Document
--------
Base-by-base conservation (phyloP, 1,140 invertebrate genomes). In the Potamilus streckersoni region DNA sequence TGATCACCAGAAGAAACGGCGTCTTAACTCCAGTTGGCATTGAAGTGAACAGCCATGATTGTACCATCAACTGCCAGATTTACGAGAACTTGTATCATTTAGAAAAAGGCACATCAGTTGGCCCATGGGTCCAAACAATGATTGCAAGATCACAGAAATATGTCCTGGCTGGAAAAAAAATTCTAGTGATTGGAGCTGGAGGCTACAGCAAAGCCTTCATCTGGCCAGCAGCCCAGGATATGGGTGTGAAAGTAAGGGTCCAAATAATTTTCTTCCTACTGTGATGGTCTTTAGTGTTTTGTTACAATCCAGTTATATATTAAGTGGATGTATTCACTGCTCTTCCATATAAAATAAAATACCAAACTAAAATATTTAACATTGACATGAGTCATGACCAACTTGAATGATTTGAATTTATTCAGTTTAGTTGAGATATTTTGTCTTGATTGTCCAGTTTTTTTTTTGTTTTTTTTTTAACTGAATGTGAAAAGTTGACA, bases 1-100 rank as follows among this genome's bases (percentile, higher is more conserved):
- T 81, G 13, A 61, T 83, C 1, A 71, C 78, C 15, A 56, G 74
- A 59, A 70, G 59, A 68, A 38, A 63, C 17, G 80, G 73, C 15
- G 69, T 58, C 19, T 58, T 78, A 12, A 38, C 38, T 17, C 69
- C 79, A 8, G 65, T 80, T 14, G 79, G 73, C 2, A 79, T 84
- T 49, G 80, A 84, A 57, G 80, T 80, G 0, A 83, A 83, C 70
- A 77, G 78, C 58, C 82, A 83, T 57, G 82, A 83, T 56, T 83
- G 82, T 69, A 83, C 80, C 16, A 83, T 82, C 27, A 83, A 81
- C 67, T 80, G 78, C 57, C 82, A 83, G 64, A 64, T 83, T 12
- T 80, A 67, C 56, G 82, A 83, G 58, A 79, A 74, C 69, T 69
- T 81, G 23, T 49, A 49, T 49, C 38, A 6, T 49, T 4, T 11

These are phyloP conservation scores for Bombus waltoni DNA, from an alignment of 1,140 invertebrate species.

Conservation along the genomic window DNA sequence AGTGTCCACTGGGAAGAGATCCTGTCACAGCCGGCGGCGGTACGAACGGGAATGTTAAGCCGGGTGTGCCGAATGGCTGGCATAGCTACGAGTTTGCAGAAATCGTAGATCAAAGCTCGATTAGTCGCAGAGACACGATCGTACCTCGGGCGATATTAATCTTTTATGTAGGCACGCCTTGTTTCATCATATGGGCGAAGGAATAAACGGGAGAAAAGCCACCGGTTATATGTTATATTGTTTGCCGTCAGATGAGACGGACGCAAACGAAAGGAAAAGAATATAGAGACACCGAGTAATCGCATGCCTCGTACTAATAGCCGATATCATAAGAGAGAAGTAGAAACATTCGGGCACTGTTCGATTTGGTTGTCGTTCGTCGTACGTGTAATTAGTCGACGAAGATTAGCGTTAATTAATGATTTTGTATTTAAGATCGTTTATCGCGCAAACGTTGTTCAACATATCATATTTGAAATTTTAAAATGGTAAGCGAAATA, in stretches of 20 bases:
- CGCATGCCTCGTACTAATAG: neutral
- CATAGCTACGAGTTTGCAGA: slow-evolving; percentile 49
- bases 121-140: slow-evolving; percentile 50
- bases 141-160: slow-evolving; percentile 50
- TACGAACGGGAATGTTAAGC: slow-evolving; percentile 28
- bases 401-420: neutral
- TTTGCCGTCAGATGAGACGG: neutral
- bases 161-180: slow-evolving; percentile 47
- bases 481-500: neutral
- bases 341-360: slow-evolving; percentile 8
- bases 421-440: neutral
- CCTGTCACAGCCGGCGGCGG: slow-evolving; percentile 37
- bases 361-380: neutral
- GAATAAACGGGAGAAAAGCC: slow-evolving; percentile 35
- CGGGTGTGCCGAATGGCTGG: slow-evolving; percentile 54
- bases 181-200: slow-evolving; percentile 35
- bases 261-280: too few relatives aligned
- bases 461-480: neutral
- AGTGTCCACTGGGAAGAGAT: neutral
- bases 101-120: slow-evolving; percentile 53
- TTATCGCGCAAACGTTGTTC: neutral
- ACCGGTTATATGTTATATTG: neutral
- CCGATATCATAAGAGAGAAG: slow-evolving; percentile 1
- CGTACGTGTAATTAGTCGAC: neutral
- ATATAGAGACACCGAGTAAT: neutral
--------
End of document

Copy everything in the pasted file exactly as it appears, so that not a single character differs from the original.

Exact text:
Base-by-base conservation (phyloP, 1,140 invertebrate genomes). In the Potamilus streckersoni region DNA sequence TGATCACCAGAAGAAACGGCGTCTTAACTCCAGTTGGCATTGAAGTGAACAGCCATGATTGTACCATCAACTGCCAGATTTACGAGAACTTGTATCATTTAGAAAAAGGCACATCAGTTGGCCCATGGGTCCAAACAATGATTGCAAGATCACAGAAATATGTCCTGGCTGGAAAAAAAATTCTAGTGATTGGAGCTGGAGGCTACAGCAAAGCCTTCATCTGGCCAGCAGCCCAGGATATGGGTGTGAAAGTAAGGGTCCAAATAATTTTCTTCCTACTGTGATGGTCTTTAGTGTTTTGTTACAATCCAGTTATATATTAAGTGGATGTATTCACTGCTCTTCCATATAAAATAAAATACCAAACTAAAATATTTAACATTGACATGAGTCATGACCAACTTGAATGATTTGAATTTATTCAGTTTAGTTGAGATATTTTGTCTTGATTGTCCAGTTTTTTTTTTGTTTTTTTTTTAACTGAATGTGAAAAGTTGACA, bases 1-100 rank as follows among this genome's bases (percentile, higher is more conserved):
- T 81, G 13, A 61, T 83, C 1, A 71, C 78, C 15, A 56, G 74
- A 59, A 70, G 59, A 68, A 38, A 63, C 17, G 80, G 73, C 15
- G 69, T 58, C 19, T 58, T 78, A 12, A 38, C 38, T 17, C 69
- C 79, A 8, G 65, T 80, T 14, G 79, G 73, C 2, A 79, T 84
- T 49, G 80, A 84, A 57, G 80, T 80, G 0, A 83, A 83, C 70
- A 77, G 78, C 58, C 82, A 83, T 57, G 82, A 83, T 56, T 83
- G 82, T 69, A 83, C 80, C 16, A 83, T 82, C 27, A 83, A 81
- C 67, T 80, G 78, C 57, C 82, A 83, G 64, A 64, T 83, T 12
- T 80, A 67, C 56, G 82, A 83, G 58, A 79, A 74, C 69, T 69
- T 81, G 23, T 49, A 49, T 49, C 38, A 6, T 49, T 4, T 11

These are phyloP conservation scores for Bombus waltoni DNA, from an alignment of 1,140 invertebrate species.

Conservation along the genomic window DNA sequence AGTGTCCACTGGGAAGAGATCCTGTCACAGCCGGCGGCGGTACGAACGGGAATGTTAAGCCGGGTGTGCCGAATGGCTGGCATAGCTACGAGTTTGCAGAAATCGTAGATCAAAGCTCGATTAGTCGCAGAGACACGATCGTACCTCGGGCGATATTAATCTTTTATGTAGGCACGCCTTGTTTCATCATATGGGCGAAGGAATAAACGGGAGAAAAGCCACCGGTTATATGTTATATTGTTTGCCGTCAGATGAGACGGACGCAAACGAAAGGAAAAGAATATAGAGACACCGAGTAATCGCATGCCTCGTACTAATAGCCGATATCATAAGAGAGAAGTAGAAACATTCGGGCACTGTTCGATTTGGTTGTCGTTCGTCGTACGTGTAATTAGTCGACGAAGATTAGCGTTAATTAATGATTTTGTATTTAAGATCGTTTATCGCGCAAACGTTGTTCAACATATCATATTTGAAATTTTAAAATGGTAAGCGAAATA, in stretches of 20 bases:
- CGCATGCCTCGTACTAATAG: neutral
- CATAGCTACGAGTTTGCAGA: slow-evolving; percentile 49
- bases 121-140: slow-evolving; percentile 50
- bases 141-160: slow-evolving; percentile 50
- TACGAACGGGAATGTTAAGC: slow-evolving; percentile 28
- bases 401-420: neutral
- TTTGCCGTCAGATGAGACGG: neutral
- bases 161-180: slow-evolving; percentile 47
- bases 481-500: neutral
- bases 341-360: slow-evolving; percentile 8
- bases 421-440: neutral
- CCTGTCACAGCCGGCGGCGG: slow-evolving; percentile 37
- bases 361-380: neutral
- GAATAAACGGGAGAAAAGCC: slow-evolving; percentile 35
- CGGGTGTGCCGAATGGCTGG: slow-evolving; percentile 54
- bases 181-200: slow-evolving; percentile 35
- bases 261-280: too few relatives aligned
- bases 461-480: neutral
- AGTGTCCACTGGGAAGAGAT: neutral
- bases 101-120: slow-evolving; percentile 53
- TTATCGCGCAAACGTTGTTC: neutral
- ACCGGTTATATGTTATATTG: neutral
- CCGATATCATAAGAGAGAAG: slow-evolving; percentile 1
- CGTACGTGTAATTAGTCGAC: neutral
- ATATAGAGACACCGAGTAAT: neutral